The adrenal glands are crucial to our overall health and taking good care of them throughout our life is essential as they also work as our back up sex hormones, a role which becomes even more important as we age. In addition, they help manage our blood sugar, regulating metabolism and controlling blood pressure.

So the three big questions are: How do these dynamos work? How do we know when they are not functioning?  And how can we take care of them?

How do our adrenal glands work?

The fact is, we are all subject to stress in our lives and our bodies are hard-wired with what is known as the “fight or flight” stress response. Think of it like pressing the gas pedal on your car. When there is a perceived threat, the hypothalamus sends a signal to the adrenal glands (via the pituitary gland). This causes them to release hormones such as adrenaline and cortisol. It’s what allows us to spring into action with a burst of energy during times of emergency. For many of us, the challenge to our health arises when we are faced with “chronic stress” for protracted periods of time. Sadly, with modern-day living, this scenario is all too common.

Adrenaline and cortisol are released whether we are undergoing acute stress — such as a death in the family, a divorce, surgery and other forms of trauma — or simply dealing with low-grade stressors such as traffic jams, work deadlines, expectations from family and friends, environmental stressors, or even worrying excessively or just feeling irritated.  Over time, the constant secretion of these key hormones can cause the adrenals to become stressed to the point of exhaustion. The result: Adrenal exhaustion.

Symptoms of weakened adrenals

Knowing when you’re adrenal “batteries” are low and needing a boost has become more important than ever before. Weakened adrenals can manifest themselves through fatigue and lack or energy, insomnia, irritability, cravings, weight gain and ultimately a weakened immune system.  You might find your capacity to deal with workloads has decreased and your overall tolerance to stress and capacity to handling it is much lower than it once was. People often describe what they feel as an overall unwell feeling. For some, just having enough energy to get through the day is a challenge. It’s clear that prolonged stress plays havoc on the body and can potentially create a myriad of issues that can elevate anxiety and potentially affect our working memory.

Recognizing our own self-imposed stress triggers is a huge step towards managing, reducing and possibly eliminating them from our lives. Some of the most effective stress management and lifestyle strategies include diaphragmatic breathing — also known as belly breathing.  Walks in nature, meditation and laughing have all been shown to have positive effects on calming the sympathetic system (the fight or flight response) and activating our parasympathetic system (rest and digest).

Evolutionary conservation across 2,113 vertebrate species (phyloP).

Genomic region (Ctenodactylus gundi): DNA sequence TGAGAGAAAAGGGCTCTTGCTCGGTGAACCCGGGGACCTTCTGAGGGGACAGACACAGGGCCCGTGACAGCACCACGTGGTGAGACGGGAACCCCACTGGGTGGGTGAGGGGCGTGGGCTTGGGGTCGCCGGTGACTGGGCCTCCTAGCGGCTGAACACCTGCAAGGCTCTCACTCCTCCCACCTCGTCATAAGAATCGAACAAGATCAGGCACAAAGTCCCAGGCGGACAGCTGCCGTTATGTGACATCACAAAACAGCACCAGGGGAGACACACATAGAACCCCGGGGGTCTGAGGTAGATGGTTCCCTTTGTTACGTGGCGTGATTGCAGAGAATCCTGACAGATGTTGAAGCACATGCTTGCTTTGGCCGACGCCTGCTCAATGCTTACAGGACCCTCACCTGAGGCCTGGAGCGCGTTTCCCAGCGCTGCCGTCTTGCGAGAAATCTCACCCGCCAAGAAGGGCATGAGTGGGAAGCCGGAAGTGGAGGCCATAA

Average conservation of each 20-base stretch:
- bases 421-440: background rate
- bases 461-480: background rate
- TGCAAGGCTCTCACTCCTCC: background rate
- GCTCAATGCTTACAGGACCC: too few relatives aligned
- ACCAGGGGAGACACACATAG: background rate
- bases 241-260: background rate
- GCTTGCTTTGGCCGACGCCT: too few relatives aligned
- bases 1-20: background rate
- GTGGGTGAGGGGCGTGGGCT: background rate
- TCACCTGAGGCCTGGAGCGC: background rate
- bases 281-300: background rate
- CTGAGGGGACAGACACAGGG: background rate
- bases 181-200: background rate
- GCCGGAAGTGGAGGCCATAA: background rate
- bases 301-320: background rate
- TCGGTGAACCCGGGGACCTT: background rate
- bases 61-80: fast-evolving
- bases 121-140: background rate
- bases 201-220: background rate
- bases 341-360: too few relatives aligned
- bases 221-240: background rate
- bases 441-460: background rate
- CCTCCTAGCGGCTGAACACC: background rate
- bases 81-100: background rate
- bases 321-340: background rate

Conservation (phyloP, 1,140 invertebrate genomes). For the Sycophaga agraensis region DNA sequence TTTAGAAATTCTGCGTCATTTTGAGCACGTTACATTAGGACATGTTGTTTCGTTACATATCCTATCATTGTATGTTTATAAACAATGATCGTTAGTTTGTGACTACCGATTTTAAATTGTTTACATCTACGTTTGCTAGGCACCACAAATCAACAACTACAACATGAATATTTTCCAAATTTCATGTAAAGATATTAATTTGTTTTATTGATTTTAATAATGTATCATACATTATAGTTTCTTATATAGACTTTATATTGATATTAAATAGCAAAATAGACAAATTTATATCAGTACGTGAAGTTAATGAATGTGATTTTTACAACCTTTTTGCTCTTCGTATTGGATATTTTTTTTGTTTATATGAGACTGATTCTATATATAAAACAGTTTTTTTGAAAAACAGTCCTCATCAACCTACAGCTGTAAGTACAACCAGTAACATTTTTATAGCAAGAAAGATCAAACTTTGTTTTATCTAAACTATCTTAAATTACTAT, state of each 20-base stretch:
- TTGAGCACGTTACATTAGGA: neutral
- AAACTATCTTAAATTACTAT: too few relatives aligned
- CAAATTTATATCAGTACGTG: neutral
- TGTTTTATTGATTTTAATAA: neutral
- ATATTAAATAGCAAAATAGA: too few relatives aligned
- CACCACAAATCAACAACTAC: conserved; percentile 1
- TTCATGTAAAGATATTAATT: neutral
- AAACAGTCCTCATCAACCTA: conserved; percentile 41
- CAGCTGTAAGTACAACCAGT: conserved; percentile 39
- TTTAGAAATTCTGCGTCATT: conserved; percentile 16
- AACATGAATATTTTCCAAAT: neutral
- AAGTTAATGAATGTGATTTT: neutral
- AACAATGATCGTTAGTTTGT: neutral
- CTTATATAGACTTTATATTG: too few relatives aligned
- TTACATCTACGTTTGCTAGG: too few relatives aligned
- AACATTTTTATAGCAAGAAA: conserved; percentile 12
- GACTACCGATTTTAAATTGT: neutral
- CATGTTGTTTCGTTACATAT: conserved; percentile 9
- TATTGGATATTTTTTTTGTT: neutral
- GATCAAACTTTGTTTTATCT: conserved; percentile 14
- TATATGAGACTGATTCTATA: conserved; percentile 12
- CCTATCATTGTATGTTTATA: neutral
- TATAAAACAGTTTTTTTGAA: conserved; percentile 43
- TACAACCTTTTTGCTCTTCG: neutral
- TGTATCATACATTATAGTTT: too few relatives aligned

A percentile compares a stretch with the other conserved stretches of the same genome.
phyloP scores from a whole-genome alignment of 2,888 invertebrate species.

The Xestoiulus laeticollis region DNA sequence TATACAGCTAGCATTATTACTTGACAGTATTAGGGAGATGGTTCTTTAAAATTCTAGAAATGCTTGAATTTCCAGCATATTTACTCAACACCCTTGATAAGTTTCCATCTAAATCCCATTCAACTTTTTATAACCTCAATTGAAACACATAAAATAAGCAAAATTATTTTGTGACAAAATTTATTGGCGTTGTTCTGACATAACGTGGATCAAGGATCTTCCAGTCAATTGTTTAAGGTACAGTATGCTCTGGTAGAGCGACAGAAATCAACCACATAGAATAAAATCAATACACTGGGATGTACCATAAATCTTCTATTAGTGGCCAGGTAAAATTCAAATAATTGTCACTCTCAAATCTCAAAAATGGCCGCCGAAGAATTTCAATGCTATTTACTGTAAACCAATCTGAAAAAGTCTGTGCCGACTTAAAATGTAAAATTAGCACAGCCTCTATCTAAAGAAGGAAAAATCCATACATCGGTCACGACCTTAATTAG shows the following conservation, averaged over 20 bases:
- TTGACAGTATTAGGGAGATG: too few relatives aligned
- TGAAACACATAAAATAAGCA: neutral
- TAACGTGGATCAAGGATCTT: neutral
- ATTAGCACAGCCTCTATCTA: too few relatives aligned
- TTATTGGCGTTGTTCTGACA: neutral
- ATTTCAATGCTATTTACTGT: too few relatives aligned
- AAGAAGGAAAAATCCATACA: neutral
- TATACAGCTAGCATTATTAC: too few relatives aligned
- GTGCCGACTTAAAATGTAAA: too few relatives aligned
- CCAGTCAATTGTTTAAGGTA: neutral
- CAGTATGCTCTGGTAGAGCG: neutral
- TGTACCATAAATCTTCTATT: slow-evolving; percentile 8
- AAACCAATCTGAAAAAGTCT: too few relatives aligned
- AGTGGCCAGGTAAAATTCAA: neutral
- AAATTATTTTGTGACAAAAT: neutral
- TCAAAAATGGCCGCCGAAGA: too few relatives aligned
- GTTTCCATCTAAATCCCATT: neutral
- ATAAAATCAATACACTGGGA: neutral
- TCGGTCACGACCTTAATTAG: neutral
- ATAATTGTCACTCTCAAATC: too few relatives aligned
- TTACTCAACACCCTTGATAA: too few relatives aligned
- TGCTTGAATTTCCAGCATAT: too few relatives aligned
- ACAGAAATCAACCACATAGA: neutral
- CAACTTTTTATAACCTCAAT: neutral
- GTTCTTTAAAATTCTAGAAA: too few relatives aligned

The role of adaptogens in supporting our adrenals

That’s where adaptogens come into play in mitigating the effects of protracted stress. They are a group of specialized substances that help normalize the body’s response to stress and rebalance the hypothalamic, pituitary, adrenal axis (HPA), which is the body’s central stress response system.  Adaptogens such as those found in PURICA Vitality Adrenal Support can literally help revitalize our adrenals and increase our capacity to manage the inevitable stressors that have become synonymous with daily living.

Inspired by the principles of Chinese, Tibetan and Ayurvedic medicine, PURICA Vitality is a powerful combination of two certified organic micronized medicinal mushrooms (Chaga and Cordyceps) and the herb ashwaghanda.  This powerful blend calms and restores balance within our overworked adrenal glands, enabling them to better deal with the impacts of stress. Especially when used in conjunction with some of the stress management techniques outlined above, it is one of the ways we can replenish the adrenal “batteries” and maintain the kind of energy we need to make the most of our lives, whether at work or at play.

Tawnya Ritco, R.H.N., is Director of Education for PURICA and promotes natural health education and finds inspiration in the connection between nutrition, lifestyle, and vitality.

Why Magnesium Matters So Much to Your Health

BY TAWNYA RITCO, RHN

Among essential minerals, magnesium is truly essential. Always has been. Always will be. It’s only gained more prominence in recent years because of the heightened occurrence of mineral and vitamin deficiencies in many of us. They are deficiencies that have only been exacerbated in this era of protracted, chronic stress.

The important role that essential minerals in general and magnesium in particular play in the maintenance of good health is one that has been recognized for decades. Above and beyond the proliferation of daily stress in our lives, what is new is the science around just how important magnesium is to vital organs and key body processes. Combine that with the fact that over 40 percent of Canadians – two in every five of us — are magnesium deficient!

It’s such an important health and wellness issue because magnesium is crucial for the normal function of our cells, nerves, muscles, bones and heart. In fact, magnesium is a co-factor in over 300 enzymatic processes in the body. It’s not surprising, therefore, that entire body systems can be thrown off when we lack essential vitamins or minerals such as magnesium.